A Program to Save 25 Percent on a Daniel Frisch Design

General / People / Places / August 19, 2022

Born in 2012 after Hurricane Sandy, at the tail end of the 2008 financial crisis, architect Daniel Frisch’s studio program for renovations is a case study in resilience.

“Most of our staff stopped working, and so we were visiting with clients and contractors,” the New York architect with 31 years of experience says, “We do custom projects typically, but the clients were slowing them down there toward the end.”

Undeterred, he came up with a strategic solution based on the firm’s greatest hits – a palette of appropriate and timeless design elements for clients working on their first home, or a family, or empty nesters.

“We asked: ‘How much could we save, compared to a typical renovation,’” he says. “And it’s 25 percent – it’s like ready-to-wear, rather than couture.”

The emphasis with Frisch’s studio program is on quality of construction, simplicity of materials – and not necessarily interior design. “It makes the conversation about the real challenges: the flow and quality of substance over services,” the U.Va. and Columbia graduate says. “What’s behind the walls matters.”

He’s completed 11 apartments to date. “Change orders have dropped to 2.6 percent, at a time when the cost of real estate is dropping 20 to 25 percent – it’s not yet at pre-pandemic levels,” he says. “This program allows people to go in at a lower price per square foot.”

That translates into $500 per square foot compared to $650 before the program, depending on what the client needs. And that’s at a time when his couture projects can leave the office from $850 to $1,000 per square foot.

“If we can talk to the client before they buy an apartment – and they know the cost – that can help them and the real estate broker or contractor,” he says. “We’ve built a model to allow anyone to follow through on our questions, whether the building’s pre-war or post-war, and it will tell you how much it will cost. And we have contractors who will sign a deal on that.”

Usually the kitchens are a simplified shaker style, primed and painted in the field. Floors are quartered white oak. “We use preferred knobs, and the trim  is the same as other projects,” he says. “There’s LED lighting, and it’s all prewired for AV – and we offer Carrara, Ceasarstone, or poured countertops.”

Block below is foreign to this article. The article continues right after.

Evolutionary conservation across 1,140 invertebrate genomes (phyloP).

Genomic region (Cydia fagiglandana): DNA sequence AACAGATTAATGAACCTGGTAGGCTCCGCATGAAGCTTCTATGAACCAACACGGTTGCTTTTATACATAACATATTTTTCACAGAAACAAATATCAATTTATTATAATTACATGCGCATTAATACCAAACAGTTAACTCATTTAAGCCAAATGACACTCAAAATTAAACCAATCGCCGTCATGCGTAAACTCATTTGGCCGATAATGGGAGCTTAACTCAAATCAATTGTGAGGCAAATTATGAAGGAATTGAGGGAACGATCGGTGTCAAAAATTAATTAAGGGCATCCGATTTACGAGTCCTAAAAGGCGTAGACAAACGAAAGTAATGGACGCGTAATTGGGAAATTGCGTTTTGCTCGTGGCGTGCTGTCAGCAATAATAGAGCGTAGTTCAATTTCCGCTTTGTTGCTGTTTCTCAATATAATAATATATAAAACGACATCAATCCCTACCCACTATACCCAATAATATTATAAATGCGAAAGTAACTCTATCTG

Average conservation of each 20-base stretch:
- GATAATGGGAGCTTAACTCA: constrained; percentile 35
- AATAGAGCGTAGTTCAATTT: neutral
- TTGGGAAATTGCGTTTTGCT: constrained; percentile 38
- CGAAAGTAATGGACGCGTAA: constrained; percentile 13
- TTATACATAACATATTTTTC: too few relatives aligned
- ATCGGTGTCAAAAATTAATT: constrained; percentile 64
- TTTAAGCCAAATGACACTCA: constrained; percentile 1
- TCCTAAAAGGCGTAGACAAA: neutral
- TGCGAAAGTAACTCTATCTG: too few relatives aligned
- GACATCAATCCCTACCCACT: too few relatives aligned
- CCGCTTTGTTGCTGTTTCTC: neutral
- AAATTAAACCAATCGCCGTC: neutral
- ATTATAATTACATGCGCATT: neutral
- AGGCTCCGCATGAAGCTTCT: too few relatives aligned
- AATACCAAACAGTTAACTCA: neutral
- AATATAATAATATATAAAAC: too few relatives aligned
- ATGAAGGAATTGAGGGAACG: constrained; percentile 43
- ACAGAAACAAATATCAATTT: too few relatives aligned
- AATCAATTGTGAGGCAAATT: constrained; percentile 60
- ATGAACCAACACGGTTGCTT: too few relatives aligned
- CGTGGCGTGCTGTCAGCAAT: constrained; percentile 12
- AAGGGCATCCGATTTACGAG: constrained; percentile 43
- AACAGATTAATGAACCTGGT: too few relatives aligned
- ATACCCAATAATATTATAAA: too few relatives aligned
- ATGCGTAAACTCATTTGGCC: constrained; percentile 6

His ideal client for the studio program wants to live in a co-op or townhouses or rental and can’t find something they love. They’ll realize they have a full renovation ahead of them but don’t have the time or resources to maximize a custom design. Some are Wall Street clients who might want to sell it again.

“We make it timeless and beautiful, so it doesn’t look like 2022,” he says. “On a couple of early projects, the clients made money when they sold, post-renovation.”

Some might be young families who want to move out of the city when the children are ready for kindergarten. “They have so much going on in their lives, they want to turn it over to us and have us tell them when to move in, instead of attending weekly design meetings,” he says. “And they avoid too many options.”

Like paint. Frisch and his contractors favor one color: Vanilla Milk Shake from Benjamin Moore. “This is for people who would rather spend $100,000 on art rather than at the paint store,” he quips.

The minimum size apartment for the program is 1,400 square feet, but they’ve gone as high as 3,200. The scope is a full gut renovation, including ceilings, central air, rewiring, and window replacement. And they get deep into the bones of the apartment, then add all new tile and materials in the bath and kitchen. “It’s what I would put in my own home,” he says.

It’s all about optimized living to support a high quality of grace, elegance, and function. “Sometimes to get all three you have to dial it back a notch – we use time, quality, and money all the time, and know we have to prioritize,” he says. “In this case we prioritize them, remove decoration as a personal style, and emphasize construction quality – we’re streamlining it.”

For anyone curious, Frisch keeps a calculator on hand in the office. “Come by and visit us, and we’ll run through it,” he says.

And why not? Twenty-five percent in savings is hard to ignore.

For more, go here.

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Michael Welton
I write about architecture, art, and design for national and international publications. I am the author of "Drawing from Practice: Architects and the Meaning of Freehand" (Routledge, 2015), and the former architecture critic for the News & Observer in Raleigh, N.C.




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